Supplementary Order Paper No.77 – child support debt

Two submissions were received on Supplementary Order Paper No. 77.  Overall the submissions are supportive of the proposals to address child support legacy debt.  Submitters have raised issues which can be categorised as follows:

  • discretion for write-off of penalty debt where “fair and reasonable”;
  • apply “fair and reasonable” to other tax types; and
  • reduction in penalty rates.

Issue:  Discretion for write-off of penalty debt where “fair and reasonable”

Clauses 44A, 44B and 55

Submission

(Chartered Accountants Australia and New Zealand)

The submitter supports the rationale for the proposed amendments: that the penalty regime should support rather than discourage the payment of child support.  In regards to the proposal to introduce a discretion to write off penalty where it is “fair and reasonable” the submitter encourages a “fair, large and liberal” interpretation of the phrase “fair and reasonable” to ensure the desired effect is achieved.

Comment

The proposed penalty debt write-off provision is a Commissioner discretion where doing so would be “fair and reasonable” and will replace the current “inefficient use of resources”-based test.

As this is a discretionary measure it will be for the Commissioner to determine when a circumstance is fair and reasonable.  Guidelines will be developed for what is “fair and reasonable” covering what the Commissioner will consider when determining what is “fair and reasonable” and therefore whether or not a penalty will qualify for write-off.

Development of the guidelines will draw on the depth and breadth of experience of Inland Revenues child support staff who understand the range of circumstances that can affect a parents ability to repay debt.  It will also consider the objectives of the Child Support Act 1991.

Adopting a “fair and reasonable” test would enable penalty relief to be applied in circumstances when it makes sense to do so but where the current “inefficient use of resources”-based test would not allow relief.

Recommendation

That the submission be noted.


Issue:  Apply “fair and reasonable” to other tax types

Clauses 44A, 44B and 55

Submission

(Chartered Accountants Australia and New Zealand)

That the “fair and reasonable” test for a write-off of debt be considered for application more widely to other tax areas such as income tax, student loans and Working for Families tax credits.

Comment

The “fair and reasonable” phrase is used in some parts of the Student Loan Scheme Act 2011.  Applying the phrase more widely to other areas such as income tax and Working for Families would require comprehensive consideration within the context of those areas.  The submitter’s comments have been noted by officials.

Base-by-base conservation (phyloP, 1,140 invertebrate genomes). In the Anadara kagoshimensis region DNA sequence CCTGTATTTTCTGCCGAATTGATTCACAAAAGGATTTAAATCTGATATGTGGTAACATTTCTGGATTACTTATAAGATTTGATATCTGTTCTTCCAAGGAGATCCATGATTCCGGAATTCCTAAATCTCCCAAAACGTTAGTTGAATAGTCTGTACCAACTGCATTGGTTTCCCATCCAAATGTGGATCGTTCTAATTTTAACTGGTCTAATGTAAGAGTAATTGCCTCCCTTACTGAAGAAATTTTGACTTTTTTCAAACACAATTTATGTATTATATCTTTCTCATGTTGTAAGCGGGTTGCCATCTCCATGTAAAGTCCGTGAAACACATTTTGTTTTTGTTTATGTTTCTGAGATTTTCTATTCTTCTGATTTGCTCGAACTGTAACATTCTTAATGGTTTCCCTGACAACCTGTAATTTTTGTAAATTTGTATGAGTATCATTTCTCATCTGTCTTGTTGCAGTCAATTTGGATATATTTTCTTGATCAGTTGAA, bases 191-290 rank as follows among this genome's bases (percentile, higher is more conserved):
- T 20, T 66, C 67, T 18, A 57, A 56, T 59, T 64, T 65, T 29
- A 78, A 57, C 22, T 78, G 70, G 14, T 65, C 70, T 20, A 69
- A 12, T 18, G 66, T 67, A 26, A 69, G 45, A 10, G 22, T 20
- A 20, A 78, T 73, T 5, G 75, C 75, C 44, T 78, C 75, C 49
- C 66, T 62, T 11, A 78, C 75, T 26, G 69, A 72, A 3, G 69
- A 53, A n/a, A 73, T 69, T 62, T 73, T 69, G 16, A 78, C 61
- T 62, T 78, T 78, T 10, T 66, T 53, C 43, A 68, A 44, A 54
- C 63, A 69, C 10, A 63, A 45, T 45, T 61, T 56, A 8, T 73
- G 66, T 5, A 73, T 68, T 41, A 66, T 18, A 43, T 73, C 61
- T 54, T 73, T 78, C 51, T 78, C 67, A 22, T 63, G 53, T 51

Recommendation

That the submission be declined.


Issue:  Reduction in penalty rates

Submission

(Baucher Consulting Limited)

Further changes should be made to penalty rates to align the initial late payment penalty for child support with income tax and GST, and further reduce the incremental monthly late payment penalty from 2% to 0.5%.

The submitter provides a number of reasons for suggesting penalty rate reductions, including: the extent of essentially uncollectable debt resulting from the current penalty rules; the higher penalty rates for child support than income tax and GST, low incomes of many child support debtors and compliance costs for tax agents.

Comment

Reduction to penalty rates for child support was considered as part of the comprehensive review of the child support scheme, which has resulted in the penalty rate reductions to come into effect on 1 April 2016.  These reductions focus on penalty rates looking forward and can be summarised as follows:

  • a two-stage late payment penalty with an immediate 2% late penalty, with the remainder of the current 10% penalty only being charged if the debt remains unpaid after seven days; and
  • a reduction in the on-going monthly penalty rate from 2% to 1% after a year.

These changes had majority support through consultation on the review of the child support scheme.  The review did not recommend aligning rates across child support and income tax on the basis of differences between the regimes, such as use-of-money interest for income tax and the collection of payments for receiving carers rather than the Crown.

Any further review of the penalty rates could be considered following a post-implementation review of the proposed measures and as part of the Generic Tax Policy Process at the appropriate time.  Officials have noted the submitter’s comments in this context.

Recommendation

That the submission be declined.